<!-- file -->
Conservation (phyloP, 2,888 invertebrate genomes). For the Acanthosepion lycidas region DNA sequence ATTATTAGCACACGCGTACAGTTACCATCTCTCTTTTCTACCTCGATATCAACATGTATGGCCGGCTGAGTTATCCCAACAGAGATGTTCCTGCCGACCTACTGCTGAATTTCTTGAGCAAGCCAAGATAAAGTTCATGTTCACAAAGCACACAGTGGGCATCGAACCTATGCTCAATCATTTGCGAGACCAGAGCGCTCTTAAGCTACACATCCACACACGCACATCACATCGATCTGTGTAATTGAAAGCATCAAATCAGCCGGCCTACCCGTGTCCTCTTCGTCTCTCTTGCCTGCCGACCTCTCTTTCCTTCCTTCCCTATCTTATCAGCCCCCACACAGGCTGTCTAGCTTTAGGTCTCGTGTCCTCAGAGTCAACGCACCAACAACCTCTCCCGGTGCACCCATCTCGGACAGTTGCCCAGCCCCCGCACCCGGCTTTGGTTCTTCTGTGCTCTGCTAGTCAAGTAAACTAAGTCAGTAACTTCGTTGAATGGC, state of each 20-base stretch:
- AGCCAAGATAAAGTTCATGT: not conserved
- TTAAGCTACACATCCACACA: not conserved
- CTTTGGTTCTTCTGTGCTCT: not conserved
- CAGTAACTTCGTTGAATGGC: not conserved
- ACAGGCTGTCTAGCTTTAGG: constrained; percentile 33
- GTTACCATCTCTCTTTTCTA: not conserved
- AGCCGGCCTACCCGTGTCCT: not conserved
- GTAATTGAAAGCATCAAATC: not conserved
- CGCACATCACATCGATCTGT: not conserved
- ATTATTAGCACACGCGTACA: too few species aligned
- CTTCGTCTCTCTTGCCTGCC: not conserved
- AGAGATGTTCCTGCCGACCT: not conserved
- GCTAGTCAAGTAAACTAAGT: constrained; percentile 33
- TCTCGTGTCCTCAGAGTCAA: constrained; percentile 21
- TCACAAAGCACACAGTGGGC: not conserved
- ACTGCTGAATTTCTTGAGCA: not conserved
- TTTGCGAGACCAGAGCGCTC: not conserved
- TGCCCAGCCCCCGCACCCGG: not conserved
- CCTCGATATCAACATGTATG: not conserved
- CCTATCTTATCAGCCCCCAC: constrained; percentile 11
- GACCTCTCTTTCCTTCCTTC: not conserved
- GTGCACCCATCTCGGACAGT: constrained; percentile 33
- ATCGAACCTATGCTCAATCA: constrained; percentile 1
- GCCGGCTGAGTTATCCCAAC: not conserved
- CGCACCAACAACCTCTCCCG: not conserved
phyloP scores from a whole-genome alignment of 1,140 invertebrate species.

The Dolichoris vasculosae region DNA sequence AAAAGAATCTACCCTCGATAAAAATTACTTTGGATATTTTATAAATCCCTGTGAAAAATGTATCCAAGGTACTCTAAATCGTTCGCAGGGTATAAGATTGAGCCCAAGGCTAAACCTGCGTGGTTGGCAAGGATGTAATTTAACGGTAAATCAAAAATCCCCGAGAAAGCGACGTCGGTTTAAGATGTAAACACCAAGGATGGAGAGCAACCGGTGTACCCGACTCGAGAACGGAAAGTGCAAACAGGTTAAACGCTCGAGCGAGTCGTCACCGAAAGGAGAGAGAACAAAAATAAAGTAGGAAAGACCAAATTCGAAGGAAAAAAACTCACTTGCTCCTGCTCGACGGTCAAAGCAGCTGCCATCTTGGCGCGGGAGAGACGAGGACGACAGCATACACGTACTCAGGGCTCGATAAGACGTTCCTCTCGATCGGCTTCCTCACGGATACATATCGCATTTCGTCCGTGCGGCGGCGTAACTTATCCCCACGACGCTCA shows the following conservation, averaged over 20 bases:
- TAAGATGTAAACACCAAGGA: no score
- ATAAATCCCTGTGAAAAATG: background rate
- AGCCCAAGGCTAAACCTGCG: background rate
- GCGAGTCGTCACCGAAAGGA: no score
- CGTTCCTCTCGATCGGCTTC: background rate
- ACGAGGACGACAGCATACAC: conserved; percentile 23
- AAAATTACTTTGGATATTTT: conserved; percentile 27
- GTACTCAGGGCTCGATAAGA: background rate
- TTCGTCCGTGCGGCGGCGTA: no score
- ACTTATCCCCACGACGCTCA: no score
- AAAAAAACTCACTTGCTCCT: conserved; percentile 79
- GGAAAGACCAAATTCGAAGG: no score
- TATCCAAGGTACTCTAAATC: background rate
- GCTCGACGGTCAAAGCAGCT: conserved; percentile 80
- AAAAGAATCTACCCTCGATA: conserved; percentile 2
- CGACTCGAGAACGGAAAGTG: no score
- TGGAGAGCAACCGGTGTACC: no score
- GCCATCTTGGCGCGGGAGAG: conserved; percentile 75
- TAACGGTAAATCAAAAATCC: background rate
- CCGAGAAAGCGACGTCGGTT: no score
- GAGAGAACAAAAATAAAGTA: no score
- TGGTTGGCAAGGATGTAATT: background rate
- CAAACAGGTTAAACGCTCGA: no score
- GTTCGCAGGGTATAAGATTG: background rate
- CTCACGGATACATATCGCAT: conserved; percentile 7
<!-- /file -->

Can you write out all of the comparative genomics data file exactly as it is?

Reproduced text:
Conservation (phyloP, 2,888 invertebrate genomes). For the Acanthosepion lycidas region DNA sequence ATTATTAGCACACGCGTACAGTTACCATCTCTCTTTTCTACCTCGATATCAACATGTATGGCCGGCTGAGTTATCCCAACAGAGATGTTCCTGCCGACCTACTGCTGAATTTCTTGAGCAAGCCAAGATAAAGTTCATGTTCACAAAGCACACAGTGGGCATCGAACCTATGCTCAATCATTTGCGAGACCAGAGCGCTCTTAAGCTACACATCCACACACGCACATCACATCGATCTGTGTAATTGAAAGCATCAAATCAGCCGGCCTACCCGTGTCCTCTTCGTCTCTCTTGCCTGCCGACCTCTCTTTCCTTCCTTCCCTATCTTATCAGCCCCCACACAGGCTGTCTAGCTTTAGGTCTCGTGTCCTCAGAGTCAACGCACCAACAACCTCTCCCGGTGCACCCATCTCGGACAGTTGCCCAGCCCCCGCACCCGGCTTTGGTTCTTCTGTGCTCTGCTAGTCAAGTAAACTAAGTCAGTAACTTCGTTGAATGGC, state of each 20-base stretch:
- AGCCAAGATAAAGTTCATGT: not conserved
- TTAAGCTACACATCCACACA: not conserved
- CTTTGGTTCTTCTGTGCTCT: not conserved
- CAGTAACTTCGTTGAATGGC: not conserved
- ACAGGCTGTCTAGCTTTAGG: constrained; percentile 33
- GTTACCATCTCTCTTTTCTA: not conserved
- AGCCGGCCTACCCGTGTCCT: not conserved
- GTAATTGAAAGCATCAAATC: not conserved
- CGCACATCACATCGATCTGT: not conserved
- ATTATTAGCACACGCGTACA: too few species aligned
- CTTCGTCTCTCTTGCCTGCC: not conserved
- AGAGATGTTCCTGCCGACCT: not conserved
- GCTAGTCAAGTAAACTAAGT: constrained; percentile 33
- TCTCGTGTCCTCAGAGTCAA: constrained; percentile 21
- TCACAAAGCACACAGTGGGC: not conserved
- ACTGCTGAATTTCTTGAGCA: not conserved
- TTTGCGAGACCAGAGCGCTC: not conserved
- TGCCCAGCCCCCGCACCCGG: not conserved
- CCTCGATATCAACATGTATG: not conserved
- CCTATCTTATCAGCCCCCAC: constrained; percentile 11
- GACCTCTCTTTCCTTCCTTC: not conserved
- GTGCACCCATCTCGGACAGT: constrained; percentile 33
- ATCGAACCTATGCTCAATCA: constrained; percentile 1
- GCCGGCTGAGTTATCCCAAC: not conserved
- CGCACCAACAACCTCTCCCG: not conserved
phyloP scores from a whole-genome alignment of 1,140 invertebrate species.

The Dolichoris vasculosae region DNA sequence AAAAGAATCTACCCTCGATAAAAATTACTTTGGATATTTTATAAATCCCTGTGAAAAATGTATCCAAGGTACTCTAAATCGTTCGCAGGGTATAAGATTGAGCCCAAGGCTAAACCTGCGTGGTTGGCAAGGATGTAATTTAACGGTAAATCAAAAATCCCCGAGAAAGCGACGTCGGTTTAAGATGTAAACACCAAGGATGGAGAGCAACCGGTGTACCCGACTCGAGAACGGAAAGTGCAAACAGGTTAAACGCTCGAGCGAGTCGTCACCGAAAGGAGAGAGAACAAAAATAAAGTAGGAAAGACCAAATTCGAAGGAAAAAAACTCACTTGCTCCTGCTCGACGGTCAAAGCAGCTGCCATCTTGGCGCGGGAGAGACGAGGACGACAGCATACACGTACTCAGGGCTCGATAAGACGTTCCTCTCGATCGGCTTCCTCACGGATACATATCGCATTTCGTCCGTGCGGCGGCGTAACTTATCCCCACGACGCTCA shows the following conservation, averaged over 20 bases:
- TAAGATGTAAACACCAAGGA: no score
- ATAAATCCCTGTGAAAAATG: background rate
- AGCCCAAGGCTAAACCTGCG: background rate
- GCGAGTCGTCACCGAAAGGA: no score
- CGTTCCTCTCGATCGGCTTC: background rate
- ACGAGGACGACAGCATACAC: conserved; percentile 23
- AAAATTACTTTGGATATTTT: conserved; percentile 27
- GTACTCAGGGCTCGATAAGA: background rate
- TTCGTCCGTGCGGCGGCGTA: no score
- ACTTATCCCCACGACGCTCA: no score
- AAAAAAACTCACTTGCTCCT: conserved; percentile 79
- GGAAAGACCAAATTCGAAGG: no score
- TATCCAAGGTACTCTAAATC: background rate
- GCTCGACGGTCAAAGCAGCT: conserved; percentile 80
- AAAAGAATCTACCCTCGATA: conserved; percentile 2
- CGACTCGAGAACGGAAAGTG: no score
- TGGAGAGCAACCGGTGTACC: no score
- GCCATCTTGGCGCGGGAGAG: conserved; percentile 75
- TAACGGTAAATCAAAAATCC: background rate
- CCGAGAAAGCGACGTCGGTT: no score
- GAGAGAACAAAAATAAAGTA: no score
- TGGTTGGCAAGGATGTAATT: background rate
- CAAACAGGTTAAACGCTCGA: no score
- GTTCGCAGGGTATAAGATTG: background rate
- CTCACGGATACATATCGCAT: conserved; percentile 7